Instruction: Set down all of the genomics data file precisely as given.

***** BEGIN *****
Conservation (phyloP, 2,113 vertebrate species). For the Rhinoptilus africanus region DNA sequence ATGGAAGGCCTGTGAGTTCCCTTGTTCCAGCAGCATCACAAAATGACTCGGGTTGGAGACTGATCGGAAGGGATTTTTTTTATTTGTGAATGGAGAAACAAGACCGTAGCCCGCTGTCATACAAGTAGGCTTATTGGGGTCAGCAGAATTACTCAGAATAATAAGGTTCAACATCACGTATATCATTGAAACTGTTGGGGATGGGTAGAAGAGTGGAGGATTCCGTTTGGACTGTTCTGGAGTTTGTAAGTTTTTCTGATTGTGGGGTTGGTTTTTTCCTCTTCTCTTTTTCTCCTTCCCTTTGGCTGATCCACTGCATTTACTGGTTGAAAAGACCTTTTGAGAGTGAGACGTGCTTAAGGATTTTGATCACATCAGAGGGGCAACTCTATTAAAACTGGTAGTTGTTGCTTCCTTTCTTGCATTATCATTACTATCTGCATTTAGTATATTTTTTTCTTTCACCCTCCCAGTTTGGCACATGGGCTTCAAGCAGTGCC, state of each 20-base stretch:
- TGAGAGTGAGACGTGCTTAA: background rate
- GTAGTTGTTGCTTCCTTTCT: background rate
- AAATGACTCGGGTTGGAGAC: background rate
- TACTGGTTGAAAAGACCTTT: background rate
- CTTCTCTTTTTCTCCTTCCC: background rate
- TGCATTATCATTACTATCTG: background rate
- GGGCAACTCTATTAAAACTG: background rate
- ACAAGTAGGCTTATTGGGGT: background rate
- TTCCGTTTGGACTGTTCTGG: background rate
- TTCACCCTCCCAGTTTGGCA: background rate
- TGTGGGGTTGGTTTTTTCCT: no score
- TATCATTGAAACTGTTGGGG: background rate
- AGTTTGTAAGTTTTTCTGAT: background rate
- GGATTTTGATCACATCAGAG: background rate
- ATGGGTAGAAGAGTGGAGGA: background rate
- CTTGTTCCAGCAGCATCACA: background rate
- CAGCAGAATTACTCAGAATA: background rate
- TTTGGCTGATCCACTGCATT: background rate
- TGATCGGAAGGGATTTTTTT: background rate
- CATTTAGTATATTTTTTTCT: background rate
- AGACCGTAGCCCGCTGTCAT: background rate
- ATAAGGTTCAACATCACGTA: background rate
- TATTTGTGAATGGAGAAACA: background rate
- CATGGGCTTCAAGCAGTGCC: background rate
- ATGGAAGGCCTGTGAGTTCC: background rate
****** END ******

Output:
Conservation (phyloP, 2,113 vertebrate species). For the Rhinoptilus africanus region DNA sequence ATGGAAGGCCTGTGAGTTCCCTTGTTCCAGCAGCATCACAAAATGACTCGGGTTGGAGACTGATCGGAAGGGATTTTTTTTATTTGTGAATGGAGAAACAAGACCGTAGCCCGCTGTCATACAAGTAGGCTTATTGGGGTCAGCAGAATTACTCAGAATAATAAGGTTCAACATCACGTATATCATTGAAACTGTTGGGGATGGGTAGAAGAGTGGAGGATTCCGTTTGGACTGTTCTGGAGTTTGTAAGTTTTTCTGATTGTGGGGTTGGTTTTTTCCTCTTCTCTTTTTCTCCTTCCCTTTGGCTGATCCACTGCATTTACTGGTTGAAAAGACCTTTTGAGAGTGAGACGTGCTTAAGGATTTTGATCACATCAGAGGGGCAACTCTATTAAAACTGGTAGTTGTTGCTTCCTTTCTTGCATTATCATTACTATCTGCATTTAGTATATTTTTTTCTTTCACCCTCCCAGTTTGGCACATGGGCTTCAAGCAGTGCC, state of each 20-base stretch:
- TGAGAGTGAGACGTGCTTAA: background rate
- GTAGTTGTTGCTTCCTTTCT: background rate
- AAATGACTCGGGTTGGAGAC: background rate
- TACTGGTTGAAAAGACCTTT: background rate
- CTTCTCTTTTTCTCCTTCCC: background rate
- TGCATTATCATTACTATCTG: background rate
- GGGCAACTCTATTAAAACTG: background rate
- ACAAGTAGGCTTATTGGGGT: background rate
- TTCCGTTTGGACTGTTCTGG: background rate
- TTCACCCTCCCAGTTTGGCA: background rate
- TGTGGGGTTGGTTTTTTCCT: no score
- TATCATTGAAACTGTTGGGG: background rate
- AGTTTGTAAGTTTTTCTGAT: background rate
- GGATTTTGATCACATCAGAG: background rate
- ATGGGTAGAAGAGTGGAGGA: background rate
- CTTGTTCCAGCAGCATCACA: background rate
- CAGCAGAATTACTCAGAATA: background rate
- TTTGGCTGATCCACTGCATT: background rate
- TGATCGGAAGGGATTTTTTT: background rate
- CATTTAGTATATTTTTTTCT: background rate
- AGACCGTAGCCCGCTGTCAT: background rate
- ATAAGGTTCAACATCACGTA: background rate
- TATTTGTGAATGGAGAAACA: background rate
- CATGGGCTTCAAGCAGTGCC: background rate
- ATGGAAGGCCTGTGAGTTCC: background rate